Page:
This paper investigates a set of issues connected with the so-called conservativeness argument against deflationism. Although I do not defend that argument, I think the discussion of it has raised some interesting questions about whether what I call “compositional principles,” such as “a conjunction is true iff its conjuncts are true,” have substantial content or are in some sense logically trivial. The paper presents a series of results that purport to show that the compositional principles for a first-order language, taken together, have substantial logical strength, amounting to a kind of abstract consistency statement.
Schroeder-Heister, Peter; Tranchini, Luca
Prawitz observed that Russell’s paradox in naive set theory yields a derivation of absurdity whose reduction sequence loops. Building on this observation, and based on numerous examples, Tennant claimed that this looping feature, or more generally, the fact that derivations of absurdity do not normalize, is characteristic of the paradoxes. Striking results by Ekman show that looping reduction sequences are already obtained in minimal propositional logic, when certain reduction steps, which are prima facie plausible, are considered in addition to the standard ones. This shows that the notion of reduction is in need of clarification. Referring to the notion of...
Conant, Gabriel
For $n\geq3$ , define $T_{n}$ to be the theory of the generic $K_{n}$ -free graph, where $K_{n}$ is the complete graph on $n$ vertices. We prove a graph-theoretic characterization of dividing in $T_{n}$ and use it to show that forking and dividing are the same for complete types. We then give an example of a forking and nondividing formula. Altogether, $T_{n}$ provides a counterexample to a question of Chernikov and Kaplan.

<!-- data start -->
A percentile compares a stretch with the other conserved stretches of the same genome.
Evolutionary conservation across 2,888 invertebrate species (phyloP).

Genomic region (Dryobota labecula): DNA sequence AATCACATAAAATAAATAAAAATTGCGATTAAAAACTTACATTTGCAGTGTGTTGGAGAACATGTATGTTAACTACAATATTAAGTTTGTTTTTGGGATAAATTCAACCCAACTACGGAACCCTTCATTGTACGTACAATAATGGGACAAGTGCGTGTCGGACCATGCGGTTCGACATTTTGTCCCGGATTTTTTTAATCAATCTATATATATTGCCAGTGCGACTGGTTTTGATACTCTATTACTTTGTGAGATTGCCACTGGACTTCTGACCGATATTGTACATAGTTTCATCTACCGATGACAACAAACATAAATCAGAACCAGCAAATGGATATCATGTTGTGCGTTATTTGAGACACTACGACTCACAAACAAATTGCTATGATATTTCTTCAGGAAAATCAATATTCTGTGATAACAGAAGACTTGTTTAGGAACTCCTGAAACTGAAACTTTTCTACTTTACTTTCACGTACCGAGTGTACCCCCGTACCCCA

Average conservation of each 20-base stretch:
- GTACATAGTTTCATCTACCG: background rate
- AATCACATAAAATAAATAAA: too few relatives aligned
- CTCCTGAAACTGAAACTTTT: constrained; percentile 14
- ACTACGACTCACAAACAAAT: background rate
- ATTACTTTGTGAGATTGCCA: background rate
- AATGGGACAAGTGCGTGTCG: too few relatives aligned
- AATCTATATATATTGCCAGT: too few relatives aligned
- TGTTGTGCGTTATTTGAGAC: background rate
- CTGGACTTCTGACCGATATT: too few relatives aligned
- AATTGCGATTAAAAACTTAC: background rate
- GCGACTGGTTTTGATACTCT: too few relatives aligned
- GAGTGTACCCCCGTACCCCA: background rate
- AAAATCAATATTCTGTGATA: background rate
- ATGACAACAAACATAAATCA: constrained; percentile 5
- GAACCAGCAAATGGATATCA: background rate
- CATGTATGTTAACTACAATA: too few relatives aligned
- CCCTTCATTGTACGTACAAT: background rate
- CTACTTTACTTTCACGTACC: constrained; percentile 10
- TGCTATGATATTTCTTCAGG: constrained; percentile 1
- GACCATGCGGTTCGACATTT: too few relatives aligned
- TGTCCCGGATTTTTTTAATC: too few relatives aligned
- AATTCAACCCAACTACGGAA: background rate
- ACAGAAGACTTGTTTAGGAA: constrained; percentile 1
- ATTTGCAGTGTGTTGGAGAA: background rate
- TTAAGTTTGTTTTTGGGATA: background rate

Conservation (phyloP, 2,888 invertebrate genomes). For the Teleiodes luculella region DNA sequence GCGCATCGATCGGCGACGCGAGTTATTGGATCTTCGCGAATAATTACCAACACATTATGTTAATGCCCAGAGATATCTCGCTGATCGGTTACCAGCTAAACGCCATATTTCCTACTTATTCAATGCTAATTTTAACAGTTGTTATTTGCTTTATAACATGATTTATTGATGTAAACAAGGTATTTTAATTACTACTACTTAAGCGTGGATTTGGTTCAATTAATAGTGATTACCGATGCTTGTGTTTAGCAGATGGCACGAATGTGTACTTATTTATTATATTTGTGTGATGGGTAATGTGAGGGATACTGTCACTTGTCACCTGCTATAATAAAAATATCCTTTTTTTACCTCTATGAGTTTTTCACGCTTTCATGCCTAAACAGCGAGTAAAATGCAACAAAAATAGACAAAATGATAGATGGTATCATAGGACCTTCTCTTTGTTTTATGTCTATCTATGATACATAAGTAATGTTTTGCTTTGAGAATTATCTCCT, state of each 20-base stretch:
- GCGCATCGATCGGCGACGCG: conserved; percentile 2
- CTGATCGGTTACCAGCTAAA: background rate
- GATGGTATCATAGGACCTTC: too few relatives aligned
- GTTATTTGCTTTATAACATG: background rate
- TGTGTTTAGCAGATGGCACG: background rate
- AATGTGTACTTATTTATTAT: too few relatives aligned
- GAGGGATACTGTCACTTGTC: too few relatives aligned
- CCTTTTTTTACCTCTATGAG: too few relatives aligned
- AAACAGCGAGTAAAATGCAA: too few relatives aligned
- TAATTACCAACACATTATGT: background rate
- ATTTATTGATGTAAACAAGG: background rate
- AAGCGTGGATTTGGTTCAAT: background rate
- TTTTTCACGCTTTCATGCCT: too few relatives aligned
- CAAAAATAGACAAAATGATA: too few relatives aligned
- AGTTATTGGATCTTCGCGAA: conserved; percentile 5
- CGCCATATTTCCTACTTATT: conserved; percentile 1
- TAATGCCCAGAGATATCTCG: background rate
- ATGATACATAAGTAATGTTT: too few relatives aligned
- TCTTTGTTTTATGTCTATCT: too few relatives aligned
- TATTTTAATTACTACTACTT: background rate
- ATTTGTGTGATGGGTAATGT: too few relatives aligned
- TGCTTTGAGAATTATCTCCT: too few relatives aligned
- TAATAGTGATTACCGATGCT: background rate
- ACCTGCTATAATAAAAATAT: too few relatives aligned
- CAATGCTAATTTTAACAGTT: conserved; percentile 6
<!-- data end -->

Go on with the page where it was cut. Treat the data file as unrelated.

Button, Tim
There are several relations which may fall short of genuine identity, but which behave like identity in important respects. Such grades of discrimination have recently been the subject of much philosophical and technical discussion. This paper aims to complete their technical investigation. Grades of indiscernibility are defined in terms of satisfaction of certain first-order formulas. Grades of symmetry are defined in terms of symmetries on a structure. Both of these families of grades of discrimination have been studied in some detail. However, this paper also introduces grades of relativity, defined in terms of relativeness correspondences. This paper explores the relationships...
Melnikov, Alexander G.
We show that for every computable ordinal of the form $\beta=\delta+2n+1\gt 1$ , where $\delta$ is zero or a limit ordinal and $n\in\omega$ , there exists a torsion-free abelian group having an $X$ -computable copy if and only if $X$ is nonlow $_{\beta}$ .
Field, Hartry; Lederman, Harvey; Øgaard, Tore Fjetland
The naive theory of properties states that for every condition there is a property instantiated by exactly the things which satisfy that condition. The naive theory of properties is inconsistent in classical logic, but there are many ways to obtain consistent naive theories of properties in nonclassical logics. The naive theory of classes adds to the naive theory of properties an extensionality rule or axiom, which states roughly that if two classes have exactly the same members, they are identical. In this paper we examine the prospects for obtaining a satisfactory naive theory of classes. We start from a result...